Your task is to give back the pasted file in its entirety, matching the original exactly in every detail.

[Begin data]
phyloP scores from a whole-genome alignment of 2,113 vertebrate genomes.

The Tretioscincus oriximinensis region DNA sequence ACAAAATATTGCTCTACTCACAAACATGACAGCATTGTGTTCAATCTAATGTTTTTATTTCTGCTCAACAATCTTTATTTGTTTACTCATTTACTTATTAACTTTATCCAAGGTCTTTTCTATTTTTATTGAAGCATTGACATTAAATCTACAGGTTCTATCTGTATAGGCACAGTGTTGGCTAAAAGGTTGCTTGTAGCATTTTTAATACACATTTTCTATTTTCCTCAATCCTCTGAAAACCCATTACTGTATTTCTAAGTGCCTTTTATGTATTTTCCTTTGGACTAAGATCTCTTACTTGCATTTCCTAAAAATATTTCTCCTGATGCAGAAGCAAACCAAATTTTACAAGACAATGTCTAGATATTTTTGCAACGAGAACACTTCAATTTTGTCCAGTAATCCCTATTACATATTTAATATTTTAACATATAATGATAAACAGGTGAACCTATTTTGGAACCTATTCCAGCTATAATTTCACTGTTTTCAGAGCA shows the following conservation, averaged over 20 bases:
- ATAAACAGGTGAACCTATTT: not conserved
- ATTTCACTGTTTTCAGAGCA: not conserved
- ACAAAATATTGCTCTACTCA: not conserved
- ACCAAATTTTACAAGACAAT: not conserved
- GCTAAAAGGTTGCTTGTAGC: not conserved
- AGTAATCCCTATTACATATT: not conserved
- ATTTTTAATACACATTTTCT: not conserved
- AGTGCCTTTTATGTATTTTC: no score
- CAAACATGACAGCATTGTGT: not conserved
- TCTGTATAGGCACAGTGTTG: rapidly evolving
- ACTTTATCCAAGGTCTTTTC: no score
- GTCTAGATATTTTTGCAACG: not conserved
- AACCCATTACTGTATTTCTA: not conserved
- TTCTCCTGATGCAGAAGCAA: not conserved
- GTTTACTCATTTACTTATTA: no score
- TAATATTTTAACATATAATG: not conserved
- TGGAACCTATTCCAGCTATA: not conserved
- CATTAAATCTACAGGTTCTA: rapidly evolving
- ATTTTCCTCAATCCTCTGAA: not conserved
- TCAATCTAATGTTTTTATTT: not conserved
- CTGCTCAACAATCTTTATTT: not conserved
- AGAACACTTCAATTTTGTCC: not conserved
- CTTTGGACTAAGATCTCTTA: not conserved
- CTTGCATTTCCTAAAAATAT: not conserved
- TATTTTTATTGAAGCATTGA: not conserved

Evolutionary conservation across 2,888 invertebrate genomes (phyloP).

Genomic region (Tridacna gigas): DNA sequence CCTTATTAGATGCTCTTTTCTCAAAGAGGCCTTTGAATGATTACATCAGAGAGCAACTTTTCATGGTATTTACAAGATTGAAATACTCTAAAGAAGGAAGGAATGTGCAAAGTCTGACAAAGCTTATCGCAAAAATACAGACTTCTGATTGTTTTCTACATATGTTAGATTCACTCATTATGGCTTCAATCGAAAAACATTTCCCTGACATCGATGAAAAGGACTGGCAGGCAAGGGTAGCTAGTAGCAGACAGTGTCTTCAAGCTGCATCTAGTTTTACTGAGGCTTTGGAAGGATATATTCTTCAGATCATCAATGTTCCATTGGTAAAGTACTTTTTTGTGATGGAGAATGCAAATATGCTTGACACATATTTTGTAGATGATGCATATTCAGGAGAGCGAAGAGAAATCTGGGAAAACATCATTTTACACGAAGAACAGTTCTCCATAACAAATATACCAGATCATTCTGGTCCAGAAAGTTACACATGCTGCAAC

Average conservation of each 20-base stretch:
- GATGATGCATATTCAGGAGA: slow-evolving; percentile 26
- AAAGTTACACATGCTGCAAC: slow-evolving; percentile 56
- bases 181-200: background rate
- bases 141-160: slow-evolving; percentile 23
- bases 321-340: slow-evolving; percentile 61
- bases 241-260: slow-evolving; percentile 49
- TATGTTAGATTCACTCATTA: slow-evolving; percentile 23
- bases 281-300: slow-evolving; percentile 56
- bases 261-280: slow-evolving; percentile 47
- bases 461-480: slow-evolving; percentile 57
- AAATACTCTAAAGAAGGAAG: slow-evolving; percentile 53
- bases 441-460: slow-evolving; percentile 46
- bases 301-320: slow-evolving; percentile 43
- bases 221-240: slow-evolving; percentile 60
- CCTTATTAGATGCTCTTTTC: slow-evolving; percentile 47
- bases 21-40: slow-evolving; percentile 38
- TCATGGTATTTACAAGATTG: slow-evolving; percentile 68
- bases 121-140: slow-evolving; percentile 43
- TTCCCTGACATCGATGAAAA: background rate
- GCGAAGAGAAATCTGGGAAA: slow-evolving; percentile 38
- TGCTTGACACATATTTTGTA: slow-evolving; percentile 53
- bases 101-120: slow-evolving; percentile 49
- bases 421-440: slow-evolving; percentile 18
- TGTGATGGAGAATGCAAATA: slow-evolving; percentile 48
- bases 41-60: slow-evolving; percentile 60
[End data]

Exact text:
phyloP scores from a whole-genome alignment of 2,113 vertebrate genomes.

The Tretioscincus oriximinensis region DNA sequence ACAAAATATTGCTCTACTCACAAACATGACAGCATTGTGTTCAATCTAATGTTTTTATTTCTGCTCAACAATCTTTATTTGTTTACTCATTTACTTATTAACTTTATCCAAGGTCTTTTCTATTTTTATTGAAGCATTGACATTAAATCTACAGGTTCTATCTGTATAGGCACAGTGTTGGCTAAAAGGTTGCTTGTAGCATTTTTAATACACATTTTCTATTTTCCTCAATCCTCTGAAAACCCATTACTGTATTTCTAAGTGCCTTTTATGTATTTTCCTTTGGACTAAGATCTCTTACTTGCATTTCCTAAAAATATTTCTCCTGATGCAGAAGCAAACCAAATTTTACAAGACAATGTCTAGATATTTTTGCAACGAGAACACTTCAATTTTGTCCAGTAATCCCTATTACATATTTAATATTTTAACATATAATGATAAACAGGTGAACCTATTTTGGAACCTATTCCAGCTATAATTTCACTGTTTTCAGAGCA shows the following conservation, averaged over 20 bases:
- ATAAACAGGTGAACCTATTT: not conserved
- ATTTCACTGTTTTCAGAGCA: not conserved
- ACAAAATATTGCTCTACTCA: not conserved
- ACCAAATTTTACAAGACAAT: not conserved
- GCTAAAAGGTTGCTTGTAGC: not conserved
- AGTAATCCCTATTACATATT: not conserved
- ATTTTTAATACACATTTTCT: not conserved
- AGTGCCTTTTATGTATTTTC: no score
- CAAACATGACAGCATTGTGT: not conserved
- TCTGTATAGGCACAGTGTTG: rapidly evolving
- ACTTTATCCAAGGTCTTTTC: no score
- GTCTAGATATTTTTGCAACG: not conserved
- AACCCATTACTGTATTTCTA: not conserved
- TTCTCCTGATGCAGAAGCAA: not conserved
- GTTTACTCATTTACTTATTA: no score
- TAATATTTTAACATATAATG: not conserved
- TGGAACCTATTCCAGCTATA: not conserved
- CATTAAATCTACAGGTTCTA: rapidly evolving
- ATTTTCCTCAATCCTCTGAA: not conserved
- TCAATCTAATGTTTTTATTT: not conserved
- CTGCTCAACAATCTTTATTT: not conserved
- AGAACACTTCAATTTTGTCC: not conserved
- CTTTGGACTAAGATCTCTTA: not conserved
- CTTGCATTTCCTAAAAATAT: not conserved
- TATTTTTATTGAAGCATTGA: not conserved

Evolutionary conservation across 2,888 invertebrate genomes (phyloP).

Genomic region (Tridacna gigas): DNA sequence CCTTATTAGATGCTCTTTTCTCAAAGAGGCCTTTGAATGATTACATCAGAGAGCAACTTTTCATGGTATTTACAAGATTGAAATACTCTAAAGAAGGAAGGAATGTGCAAAGTCTGACAAAGCTTATCGCAAAAATACAGACTTCTGATTGTTTTCTACATATGTTAGATTCACTCATTATGGCTTCAATCGAAAAACATTTCCCTGACATCGATGAAAAGGACTGGCAGGCAAGGGTAGCTAGTAGCAGACAGTGTCTTCAAGCTGCATCTAGTTTTACTGAGGCTTTGGAAGGATATATTCTTCAGATCATCAATGTTCCATTGGTAAAGTACTTTTTTGTGATGGAGAATGCAAATATGCTTGACACATATTTTGTAGATGATGCATATTCAGGAGAGCGAAGAGAAATCTGGGAAAACATCATTTTACACGAAGAACAGTTCTCCATAACAAATATACCAGATCATTCTGGTCCAGAAAGTTACACATGCTGCAAC

Average conservation of each 20-base stretch:
- GATGATGCATATTCAGGAGA: slow-evolving; percentile 26
- AAAGTTACACATGCTGCAAC: slow-evolving; percentile 56
- bases 181-200: background rate
- bases 141-160: slow-evolving; percentile 23
- bases 321-340: slow-evolving; percentile 61
- bases 241-260: slow-evolving; percentile 49
- TATGTTAGATTCACTCATTA: slow-evolving; percentile 23
- bases 281-300: slow-evolving; percentile 56
- bases 261-280: slow-evolving; percentile 47
- bases 461-480: slow-evolving; percentile 57
- AAATACTCTAAAGAAGGAAG: slow-evolving; percentile 53
- bases 441-460: slow-evolving; percentile 46
- bases 301-320: slow-evolving; percentile 43
- bases 221-240: slow-evolving; percentile 60
- CCTTATTAGATGCTCTTTTC: slow-evolving; percentile 47
- bases 21-40: slow-evolving; percentile 38
- TCATGGTATTTACAAGATTG: slow-evolving; percentile 68
- bases 121-140: slow-evolving; percentile 43
- TTCCCTGACATCGATGAAAA: background rate
- GCGAAGAGAAATCTGGGAAA: slow-evolving; percentile 38
- TGCTTGACACATATTTTGTA: slow-evolving; percentile 53
- bases 101-120: slow-evolving; percentile 49
- bases 421-440: slow-evolving; percentile 18
- TGTGATGGAGAATGCAAATA: slow-evolving; percentile 48
- bases 41-60: slow-evolving; percentile 60